Ayanna Johnson: Okay, one question, so I think we kind of answered this but maybe you have some other tidbits to share but,"how much of the disparities of outcomes are related to the lack of universal access to basic health care, including prenatal care?"

Miriam Zoila Pérez: I think it's less than we think, I mean, I 100% support universal healthcare, I think it's a travesty that this country doesn't provide that for everyone. And definitely you see better health outcomes in places with universal health care. But I think that it's one of those things that people assume, oh these disparities must be because people aren't getting care. And the reality is that when people are pregnant, most people get care. You don't have a lot of people in the U.S who go without any prenatal care. There might be late prenatal care, people don't get into care until later. But like even the states with the worst Medicaid programs, offer Medicaid to pregnant people, even if they're undocumented like that's the case in Pennsylvania. You could get Medicaid if you're undocumented and pregnant, but once you're not pregnant anymore then you're kicked off right, and so there's some kind of up nativist thing around like the child inside of you being a citizen and you're not. So the reality is people are getting care. I'm not saying that there aren't gaps around how early people get into care, and the kind of care they get, and Jenny definitely sees a lot of people who are getting turned away by other providers for many, for other reasons, and so, there are challenges, but I don't actually think that's the biggest issue. I think that the bigger issue is, I mean the lack of access to care is a product of racism, the lack of access to universal healthcare the fact that your healthcare is tied to your employer, that most low income employers don't offer healthcare, that's racism. But I don't think it's as big of a, it's not the main reason from my perspective. I think these other things make a big difference, but obviously if you can't get access to care and you're pregnant, that's a huge source of stress. And so that's gonna have a negative impact on your health in that time period.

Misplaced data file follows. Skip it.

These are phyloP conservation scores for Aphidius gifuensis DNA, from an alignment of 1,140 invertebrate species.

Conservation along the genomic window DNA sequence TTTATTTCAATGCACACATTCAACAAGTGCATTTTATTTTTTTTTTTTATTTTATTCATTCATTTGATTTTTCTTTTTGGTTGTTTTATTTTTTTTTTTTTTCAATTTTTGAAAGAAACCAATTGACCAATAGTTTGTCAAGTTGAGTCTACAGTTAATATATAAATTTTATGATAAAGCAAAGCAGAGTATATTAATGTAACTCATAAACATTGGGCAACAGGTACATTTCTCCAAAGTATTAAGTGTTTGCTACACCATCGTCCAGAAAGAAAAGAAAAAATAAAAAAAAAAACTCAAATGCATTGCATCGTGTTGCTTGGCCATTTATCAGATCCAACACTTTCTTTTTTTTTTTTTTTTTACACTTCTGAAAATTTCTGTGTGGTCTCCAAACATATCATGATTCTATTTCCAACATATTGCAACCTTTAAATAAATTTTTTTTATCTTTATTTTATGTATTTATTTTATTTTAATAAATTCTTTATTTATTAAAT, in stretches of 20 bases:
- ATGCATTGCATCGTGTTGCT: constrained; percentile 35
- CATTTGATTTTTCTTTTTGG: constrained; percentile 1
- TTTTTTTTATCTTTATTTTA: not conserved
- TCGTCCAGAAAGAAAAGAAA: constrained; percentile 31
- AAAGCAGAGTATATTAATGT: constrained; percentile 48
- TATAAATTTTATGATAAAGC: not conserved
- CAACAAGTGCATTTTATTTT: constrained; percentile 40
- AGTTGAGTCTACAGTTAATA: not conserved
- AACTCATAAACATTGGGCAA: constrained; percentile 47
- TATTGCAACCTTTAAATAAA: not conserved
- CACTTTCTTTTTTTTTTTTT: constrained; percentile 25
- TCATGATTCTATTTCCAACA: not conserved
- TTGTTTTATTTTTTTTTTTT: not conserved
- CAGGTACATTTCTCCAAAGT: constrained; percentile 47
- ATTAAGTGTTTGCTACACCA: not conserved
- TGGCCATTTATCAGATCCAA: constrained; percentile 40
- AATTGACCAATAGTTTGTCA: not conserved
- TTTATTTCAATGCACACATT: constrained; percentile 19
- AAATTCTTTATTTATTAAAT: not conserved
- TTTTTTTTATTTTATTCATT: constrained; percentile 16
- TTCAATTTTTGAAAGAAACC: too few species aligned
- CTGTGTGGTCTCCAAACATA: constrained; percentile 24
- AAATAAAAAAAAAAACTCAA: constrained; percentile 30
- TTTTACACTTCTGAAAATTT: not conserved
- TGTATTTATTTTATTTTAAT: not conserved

Ayanna Johnson: Right, let's see. I know you can see these too, so let's see.  How can the repeal of the global gag rule on reproductive health care serve to educate the public on gender, race and health? That's a big one.

Miriam Zoila Pérez: Yeah I don't know if you can work on the global gag rule, it's like your specialty. I mean, I know it's one of those things that like, every time the, so the global gag rule, somebody's asked, it prevents entities outside of the United States to get U.S aid from talking about abortion in their work, providing abortion, but even talking about it. And so one of those things that like every time the administration switches parties, the global gag rule gets repealed, and it gets reinstated, and then it gets repealed, and it gets reinstated. So we're probably about to see a repeal of it. I don't, I'm not an expert on it, so I don't think I can actually answer that question that could be the subject of a dissertation. Yeah. But I do appreciate the question.

Ayanna Johnson: Very, a lot to unpack. I think one question I had when you were talking is sort of, we know the statistics, we know what's wrong, so how do we scale up this work? How do we scale up sort of trading social support systems with what is the next step? What do advocates need to do? What do folks who are working in this space? What to do if someone's friend and you have friends who are pregnant, what is your role? What is our role as the larger community?